Pyay health officials battle cholera outbreak


HEALTH officials were struggling last week to contain an outbreak of cholera at Pyay despite assurances that the situation was being brought under control.

More than 140 people have been hospitalised in Pyay, a town of about 135,000 in western Bago Region on the Ayeyarwady River, since the first cholera case patient presented for treatment on July 14. Six people have been confirmed as suffering from cholera and one death has been reported.

Patients with suspected cholera are being treated in an isolation ward at Pyay General Hospital. During a recent visit, Frontier saw more than 20 people receiving treatment. The hospital’s other wards are full of patients, mainly adults, who are suffering diarrhoea but are not thought to have cholera.


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The hospital’s response to the influx of patients has included spreading the entry and exit of the building with lime, a disinfectant.

However, the government and hospital officials are playing down the outbreak, which has not been mentioned in state media. Repeated attempts by Frontier to interview the hospital’s superintendent, Dr Tin Shun, were unsuccessful, and other health officials refused to even confirm that cases of the disease had been detected.

When Frontier mentioned cholera in a question to Pyay District chief medical officer Dr Aye Aye Moe, she replied, “Don’t use that term, we are calling it serious diarrhoea.” She was among about 10 health officials approached for this report who refused to use the word “cholera”.

Effluent trapped in Pyay's Nawin ward as a result of nearby bridge construction. (Steve Tickner / Frontier)

Effluent trapped in Pyay’s Nawin ward as a result of nearby bridge construction. (Steve Tickner / Frontier)

However, one hospital staff member provided data to Frontier confirming that patients were suffering cholera, and showing the extent of the outbreak.

Severe diarrhoea is a symptom of cholera, an infectious, fast spreading disease caused by contaminated food and water that can kill within hours if left untreated. The World Health Organization says up to 80 percent of cases can be treated successfully with oral rehydration salts. Safe water and sanitation is critical to control cholera and other waterborne diseases, WHO says.

Poor sanitation

While people from 10 townships in the Pyay area have presented at the general hospital with severe diarrhoea, the cholera outbreak appears to be confined to urban areas with poor sanitation.

The first person to be diagnosed with cholera was Ma Khine, 43, a casual labourer, who drank paddy water while working in a field on July 13 and developed severe diarrhoea. Ma Khine lives in Pyay’s Chaungnardan Ward, one of the neighbourhoods worst affected by the outbreak.

The area, which also includes badly affected Nawin Ward, has many small reservoirs, stagnant ponds and an abandoned lake. Residents are used to flooding; normally the water recedes after two or three days. But this year has been different. Over the past two months, work on a bridge linking the two wards has stopped water from draining into a nearby creek, in the process creating a large pool of sewage.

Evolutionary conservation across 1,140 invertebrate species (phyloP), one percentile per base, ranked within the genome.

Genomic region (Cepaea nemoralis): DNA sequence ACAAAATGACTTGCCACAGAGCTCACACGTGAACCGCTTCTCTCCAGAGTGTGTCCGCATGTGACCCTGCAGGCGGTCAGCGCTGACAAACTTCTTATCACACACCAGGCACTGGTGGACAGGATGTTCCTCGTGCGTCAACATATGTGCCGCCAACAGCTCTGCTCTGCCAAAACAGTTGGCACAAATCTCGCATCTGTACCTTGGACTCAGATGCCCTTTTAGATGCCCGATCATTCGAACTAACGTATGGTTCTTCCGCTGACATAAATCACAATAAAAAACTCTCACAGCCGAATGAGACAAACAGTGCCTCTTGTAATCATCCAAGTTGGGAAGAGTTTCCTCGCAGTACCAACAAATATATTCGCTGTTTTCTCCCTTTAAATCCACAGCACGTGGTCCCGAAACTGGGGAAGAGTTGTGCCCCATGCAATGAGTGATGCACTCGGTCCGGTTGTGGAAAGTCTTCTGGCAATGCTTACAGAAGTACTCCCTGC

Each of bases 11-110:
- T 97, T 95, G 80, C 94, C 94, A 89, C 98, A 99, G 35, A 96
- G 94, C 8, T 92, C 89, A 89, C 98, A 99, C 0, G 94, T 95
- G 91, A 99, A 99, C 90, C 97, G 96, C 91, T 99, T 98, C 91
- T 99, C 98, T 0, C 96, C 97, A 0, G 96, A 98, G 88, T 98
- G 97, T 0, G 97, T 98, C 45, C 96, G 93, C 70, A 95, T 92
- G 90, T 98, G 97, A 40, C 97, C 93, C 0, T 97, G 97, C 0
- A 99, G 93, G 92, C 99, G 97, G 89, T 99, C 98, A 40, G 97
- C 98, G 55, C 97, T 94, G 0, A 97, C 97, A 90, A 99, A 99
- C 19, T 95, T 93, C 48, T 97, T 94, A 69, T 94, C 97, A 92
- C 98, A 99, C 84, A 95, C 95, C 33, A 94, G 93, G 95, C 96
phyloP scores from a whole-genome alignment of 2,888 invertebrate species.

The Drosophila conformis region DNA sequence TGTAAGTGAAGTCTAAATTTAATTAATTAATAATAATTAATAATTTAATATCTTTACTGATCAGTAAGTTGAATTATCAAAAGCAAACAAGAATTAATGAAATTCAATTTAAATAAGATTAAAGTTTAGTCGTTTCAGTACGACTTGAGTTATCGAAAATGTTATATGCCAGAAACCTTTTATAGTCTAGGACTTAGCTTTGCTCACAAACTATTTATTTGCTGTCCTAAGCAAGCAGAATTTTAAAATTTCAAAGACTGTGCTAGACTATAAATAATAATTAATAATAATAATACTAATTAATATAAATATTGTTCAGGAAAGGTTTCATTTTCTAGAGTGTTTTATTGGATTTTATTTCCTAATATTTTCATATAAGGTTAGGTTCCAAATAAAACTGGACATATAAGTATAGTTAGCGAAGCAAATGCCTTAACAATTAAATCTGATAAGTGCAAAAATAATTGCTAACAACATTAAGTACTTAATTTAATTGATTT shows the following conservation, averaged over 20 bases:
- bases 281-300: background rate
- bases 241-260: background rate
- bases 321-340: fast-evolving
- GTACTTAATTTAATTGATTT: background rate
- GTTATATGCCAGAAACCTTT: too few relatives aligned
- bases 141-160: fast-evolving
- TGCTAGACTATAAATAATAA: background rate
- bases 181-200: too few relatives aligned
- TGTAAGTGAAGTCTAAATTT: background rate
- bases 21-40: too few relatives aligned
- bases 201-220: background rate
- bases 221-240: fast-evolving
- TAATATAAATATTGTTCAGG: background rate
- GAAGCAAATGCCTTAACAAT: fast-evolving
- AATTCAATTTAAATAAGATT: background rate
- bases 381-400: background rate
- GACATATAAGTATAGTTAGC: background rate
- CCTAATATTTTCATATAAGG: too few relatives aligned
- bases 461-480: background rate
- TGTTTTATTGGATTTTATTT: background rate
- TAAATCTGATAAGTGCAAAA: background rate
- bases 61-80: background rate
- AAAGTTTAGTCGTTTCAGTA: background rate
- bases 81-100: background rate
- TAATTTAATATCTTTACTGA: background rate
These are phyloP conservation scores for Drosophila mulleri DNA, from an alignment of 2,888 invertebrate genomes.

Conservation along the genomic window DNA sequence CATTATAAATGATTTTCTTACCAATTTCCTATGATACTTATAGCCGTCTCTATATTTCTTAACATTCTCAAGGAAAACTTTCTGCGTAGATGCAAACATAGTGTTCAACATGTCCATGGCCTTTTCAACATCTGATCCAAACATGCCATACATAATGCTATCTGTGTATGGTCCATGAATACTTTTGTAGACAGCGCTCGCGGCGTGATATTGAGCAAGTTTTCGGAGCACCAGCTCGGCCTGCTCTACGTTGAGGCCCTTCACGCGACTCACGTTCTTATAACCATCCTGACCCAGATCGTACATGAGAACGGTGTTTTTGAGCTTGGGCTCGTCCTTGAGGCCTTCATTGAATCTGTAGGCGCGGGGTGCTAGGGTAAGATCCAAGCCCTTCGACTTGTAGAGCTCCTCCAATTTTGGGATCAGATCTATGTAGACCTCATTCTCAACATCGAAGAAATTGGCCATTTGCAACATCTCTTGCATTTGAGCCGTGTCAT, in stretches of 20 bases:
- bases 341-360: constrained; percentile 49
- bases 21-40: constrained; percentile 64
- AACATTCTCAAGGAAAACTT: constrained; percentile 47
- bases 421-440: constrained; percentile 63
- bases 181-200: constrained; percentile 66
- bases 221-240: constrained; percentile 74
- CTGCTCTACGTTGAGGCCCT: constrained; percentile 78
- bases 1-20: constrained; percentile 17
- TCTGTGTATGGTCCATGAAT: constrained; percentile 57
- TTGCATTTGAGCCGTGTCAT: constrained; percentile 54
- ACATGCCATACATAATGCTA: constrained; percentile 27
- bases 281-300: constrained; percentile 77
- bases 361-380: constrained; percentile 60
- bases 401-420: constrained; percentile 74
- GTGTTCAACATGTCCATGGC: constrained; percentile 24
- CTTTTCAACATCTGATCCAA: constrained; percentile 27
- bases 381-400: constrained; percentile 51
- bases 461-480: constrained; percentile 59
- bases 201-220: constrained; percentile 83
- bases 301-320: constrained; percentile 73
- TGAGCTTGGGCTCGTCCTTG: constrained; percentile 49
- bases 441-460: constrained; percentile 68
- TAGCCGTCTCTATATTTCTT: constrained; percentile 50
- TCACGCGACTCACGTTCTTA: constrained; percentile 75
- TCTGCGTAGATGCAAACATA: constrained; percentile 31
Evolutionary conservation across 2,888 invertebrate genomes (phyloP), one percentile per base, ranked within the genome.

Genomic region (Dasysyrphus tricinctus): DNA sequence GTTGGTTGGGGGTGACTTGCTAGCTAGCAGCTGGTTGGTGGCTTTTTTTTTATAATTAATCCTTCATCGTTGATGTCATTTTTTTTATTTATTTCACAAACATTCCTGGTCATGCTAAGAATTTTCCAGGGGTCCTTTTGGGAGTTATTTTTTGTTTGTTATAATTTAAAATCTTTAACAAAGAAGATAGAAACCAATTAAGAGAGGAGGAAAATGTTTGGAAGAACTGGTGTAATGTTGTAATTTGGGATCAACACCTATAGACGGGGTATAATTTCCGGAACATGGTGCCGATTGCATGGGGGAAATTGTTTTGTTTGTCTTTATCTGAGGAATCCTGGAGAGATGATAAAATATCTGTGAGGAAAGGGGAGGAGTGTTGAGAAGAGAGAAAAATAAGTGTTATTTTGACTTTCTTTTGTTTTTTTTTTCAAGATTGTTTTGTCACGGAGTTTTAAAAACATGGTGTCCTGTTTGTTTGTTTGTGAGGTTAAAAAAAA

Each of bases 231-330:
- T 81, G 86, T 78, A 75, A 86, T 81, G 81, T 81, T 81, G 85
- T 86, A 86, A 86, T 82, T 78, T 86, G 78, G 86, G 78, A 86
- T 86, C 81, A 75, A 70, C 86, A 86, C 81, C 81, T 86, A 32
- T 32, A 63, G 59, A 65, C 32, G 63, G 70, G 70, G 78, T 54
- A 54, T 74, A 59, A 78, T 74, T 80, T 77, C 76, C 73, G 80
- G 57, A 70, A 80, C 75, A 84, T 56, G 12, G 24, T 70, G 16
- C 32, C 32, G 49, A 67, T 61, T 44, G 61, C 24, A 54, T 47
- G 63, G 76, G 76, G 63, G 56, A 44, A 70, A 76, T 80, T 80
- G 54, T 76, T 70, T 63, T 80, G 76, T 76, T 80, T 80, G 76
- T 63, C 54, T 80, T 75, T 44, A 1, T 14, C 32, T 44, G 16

Patients speak to staff at the Pyay General Hospital. (Steve Tickner / Frontier)

Patients speak to staff at the Pyay General Hospital. (Steve Tickner / Frontier)

When Frontier visited, the stench from the pool was overwhelming – and got worse when the overcast weather gave way to periods of hot sun. The water was dark, and faeces were floating on the surface. It was clearly a potential source of disease, but that hadn’t deterred children from the local community from playing in the water.

“We want water to flow properly from the abandoned lake to the nearby creek; then we’ll be happy,” said U Ko Lwin, 50, a Nawin resident and victim of the cholera outbreak who spent five days in Pyay General Hospital.

Ko Lwin said his ward had been flooded with water polluted by sewage from home toilets and more than 30 households had been affected.

The government response

On July 21, Bago Region Chief Minister U Win Thein visited the area, including Nawin Ward. He was joined by parliamentarians representing Pyay township.

The chief minister ordered health staff who joined him on the trip to take samples of the water in the sewer in Nawin. The results have not been released, though, and it’s not even clear if the water has been tested. Staff in the chief minister’s office refused to comment last week.

“I did not know there’s cholera in our water and as far as I know, the upper levels haven’t tested the water yet,” said U Tayza, who heads the General Administration Department office in Nawin Ward.

Implementing health safety measures has proven difficult in the mostly poor, disease-affected communities. Many families at Nawin have moved temporarily to a Buddhist monastery, including some who had to be ordered to leave their homes by the authorities as part of the effort to control the spread of the disease. Restrictions on the sale of street food have also been put in place in some areas, but are often ignored.

“It is not only a matter of the government’s enforcement, the public also needs to obey the rules and be aware of proper health precautions,” said Daw Win Win Khine, 46, a midwife who has spent more than two weeks in Nawin assisting with the response to the outbreak.

Amid concern among some Pyay residents over the response from health authorities to the outbreak, Aye Aye Moe is confident it has been confined to the town.

“It’s not spreading across the district and the main problem is Pyay,” the district chief medical officer said. “People from other townships come to Pyay and it’s believed that it [cholera] infected them.”

Top photo: Patients wait at Pyay General Hospital after a cholera outbreak in the town. (Steve Tickner / Frontier)

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